Startup Mentoring: From Good to Great
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Contemporary first-time entrepreneurs are divergent in their ages, experience, stages of their ideas, industry focus, and financial capabilities. The thread that connects them is their need for supportive mentors who can help them navigate the ups and downs of their startup journeys.
Startup mentoring is a challenging and time-consuming job. However, seeing new founders walking smoothly on the road to success is an uplifting experience. Some lessons that we have learned while working with entrepreneurs at our Incubator are:
Mentoring is a Holistic Relationship:
Contrary to popular opinion, startup mentors are not just resources on tap that you draw as and when you need; and they are not just domain or technology experts who provide technical inputs. Mentoring is a mutually rewarding and wholesome relationship that spans the mental, emotional, and professional dimensions of a founding team’s life. To be effective, startup mentors must appreciate that building trust and empathy are essential components of early discussions with the founding team. Listening, not advising, is a crucial skill for a mentor, so get to know the founders as people – what makes them tick, what are their strengths and weaknesses, what are their family backgrounds, and how do they work individually and as a team. War stories and make yourself approachable. Setup means of communication (e.g., email) and frequency (e.g., weekly) that matches everyone’s working style and needs. Like any healthy relationship, mentoring involves candour, a free flow of ideas and an openness to critique. Startup mentoring, while not a panacea, is too important a role to be perceived as an annoying transactional overhead – by either party.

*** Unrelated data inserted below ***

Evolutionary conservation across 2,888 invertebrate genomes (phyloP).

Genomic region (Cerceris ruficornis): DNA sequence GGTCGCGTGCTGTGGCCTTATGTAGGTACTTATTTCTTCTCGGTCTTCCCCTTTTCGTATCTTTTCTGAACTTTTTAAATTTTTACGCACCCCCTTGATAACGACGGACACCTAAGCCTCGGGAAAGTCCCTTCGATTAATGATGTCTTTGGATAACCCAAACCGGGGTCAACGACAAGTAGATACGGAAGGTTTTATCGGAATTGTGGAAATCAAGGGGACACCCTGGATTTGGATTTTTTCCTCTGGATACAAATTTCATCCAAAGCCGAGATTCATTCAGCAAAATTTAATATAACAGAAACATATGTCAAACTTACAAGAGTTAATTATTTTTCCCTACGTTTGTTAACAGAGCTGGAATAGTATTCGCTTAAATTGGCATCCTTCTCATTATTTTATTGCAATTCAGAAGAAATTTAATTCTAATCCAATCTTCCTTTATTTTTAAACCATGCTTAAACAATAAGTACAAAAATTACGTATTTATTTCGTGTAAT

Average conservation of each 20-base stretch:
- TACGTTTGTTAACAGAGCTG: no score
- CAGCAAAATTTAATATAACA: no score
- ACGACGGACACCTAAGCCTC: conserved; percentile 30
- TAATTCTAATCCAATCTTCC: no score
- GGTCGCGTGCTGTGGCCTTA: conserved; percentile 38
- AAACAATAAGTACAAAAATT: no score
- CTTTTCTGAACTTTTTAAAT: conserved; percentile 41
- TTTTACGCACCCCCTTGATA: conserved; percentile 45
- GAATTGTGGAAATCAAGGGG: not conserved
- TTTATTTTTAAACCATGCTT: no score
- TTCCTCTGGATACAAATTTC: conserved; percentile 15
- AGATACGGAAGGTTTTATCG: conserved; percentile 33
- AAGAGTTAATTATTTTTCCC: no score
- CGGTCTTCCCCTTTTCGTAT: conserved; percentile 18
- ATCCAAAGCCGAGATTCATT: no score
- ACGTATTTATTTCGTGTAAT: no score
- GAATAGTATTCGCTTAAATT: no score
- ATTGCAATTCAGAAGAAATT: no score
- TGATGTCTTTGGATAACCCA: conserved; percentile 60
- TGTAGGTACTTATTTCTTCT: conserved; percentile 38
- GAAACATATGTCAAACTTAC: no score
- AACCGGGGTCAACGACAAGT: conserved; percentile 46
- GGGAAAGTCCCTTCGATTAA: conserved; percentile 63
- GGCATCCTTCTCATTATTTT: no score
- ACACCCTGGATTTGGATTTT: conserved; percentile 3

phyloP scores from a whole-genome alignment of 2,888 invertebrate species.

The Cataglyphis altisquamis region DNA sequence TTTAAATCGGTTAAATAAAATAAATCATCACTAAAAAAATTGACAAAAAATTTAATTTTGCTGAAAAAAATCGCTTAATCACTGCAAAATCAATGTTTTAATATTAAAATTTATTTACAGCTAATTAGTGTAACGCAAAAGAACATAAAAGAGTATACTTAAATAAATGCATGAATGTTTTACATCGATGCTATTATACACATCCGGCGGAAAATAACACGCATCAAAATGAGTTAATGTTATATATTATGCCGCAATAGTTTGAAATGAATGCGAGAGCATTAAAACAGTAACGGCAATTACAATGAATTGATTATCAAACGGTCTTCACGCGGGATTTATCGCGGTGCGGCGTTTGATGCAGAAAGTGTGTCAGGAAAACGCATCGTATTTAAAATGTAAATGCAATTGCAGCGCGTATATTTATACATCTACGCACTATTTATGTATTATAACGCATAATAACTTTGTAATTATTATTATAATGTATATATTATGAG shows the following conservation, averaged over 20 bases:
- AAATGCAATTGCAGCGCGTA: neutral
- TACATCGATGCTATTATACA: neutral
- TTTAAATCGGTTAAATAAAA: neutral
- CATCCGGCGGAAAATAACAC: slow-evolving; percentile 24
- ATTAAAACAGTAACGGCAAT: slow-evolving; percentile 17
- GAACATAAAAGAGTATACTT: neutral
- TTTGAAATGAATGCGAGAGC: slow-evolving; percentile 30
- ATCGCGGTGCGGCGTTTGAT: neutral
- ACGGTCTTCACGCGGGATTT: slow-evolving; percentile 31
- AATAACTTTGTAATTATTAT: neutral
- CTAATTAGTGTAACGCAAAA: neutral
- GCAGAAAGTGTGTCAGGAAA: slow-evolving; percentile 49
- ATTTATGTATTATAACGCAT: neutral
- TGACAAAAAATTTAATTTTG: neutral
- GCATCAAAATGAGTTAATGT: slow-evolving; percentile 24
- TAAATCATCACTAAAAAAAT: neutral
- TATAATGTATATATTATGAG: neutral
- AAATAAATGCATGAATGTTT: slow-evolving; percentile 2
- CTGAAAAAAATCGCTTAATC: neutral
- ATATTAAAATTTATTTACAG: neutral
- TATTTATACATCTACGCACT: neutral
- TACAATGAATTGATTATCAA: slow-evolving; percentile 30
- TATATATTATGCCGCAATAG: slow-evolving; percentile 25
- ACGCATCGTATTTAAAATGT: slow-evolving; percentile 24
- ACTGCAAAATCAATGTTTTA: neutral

Align Expectations: Be Humble:
Each founding team’s capabilities, vision, and passion are unique, as are their expectations from mentors. Some founders may require industry knowledge while others may prefer technology inputs; some may look for emotional or adult support while others may seek mentors to provide a strategic direction. Of late, we notice startups preferring one mentor for strategic advice and a couple of others for functional support in areas like technology and finance. At the start of a mentoring relationship, mentors must have open conversations on the team’s current stage, vision, and the expected value over time. Set clear and time-bound expectations of what the mentoring relationship will deliver, and what it will not. We have found that proceeding with unclear or misaligned expectations is just too painful and expensive for all concerned, so if a suitable win-win is not evident in the early days – it is quite okay to wish each other well and to move on.
Early-stage Startups Need Intense Mentoring:
There is no such thing as a light-touch mentoring. Especially in the early stages, as founders’ ideas pivot to make sure you are around to steer the boat (and not to row it) through these changes. Swinging between Socratic and didactic modes, startup mentoring requires unwavering commitment and varied skills of engagement. Founders (with technology background in particular) tend to develop tunnel vision around their product/service. Hence, it is the mentor’s responsibility to encourage the founding team to see things from a customer / outside-in perspective and to develop habits of informed experimentation. The mentor must also ensure that the team’s focus is not just to launch but to create a viable long-term institution with humane values. Personal energy of founders also varies through the journey – be prepared to be their anchor. Be kind but honest; offer constructive criticism with the objective of moving the needle on the team’s mindset and actions.
A Common Mentoring Framework/Pathway Helps:
Most mentors are well-meaning but divergent in their experience and approaches. As a result, a mentor may provide contradictory advice over time to the same startup. Because they come from different perspectives, multiple mentors to a single startup often confuse the team about their immediate and long-term priorities. To make matters worse, a mentor’s communication skills, or lack thereof, also sends the startup in wasteful meandering. It helps to have a common vocabulary between mentors as peers, and between mentors and startups.
The challenging-yet-rewarding role of a Startup mentor is many functions rolled into one. Borrowing from cricket, it is analogous to the team’s manager (provides strategic direction), coach (gives technical advice and critical feedback), physician (helps recover from painful episodes) and spectators (provide cheerful support) all working seamlessly to nudge the startup on a path of enduring success.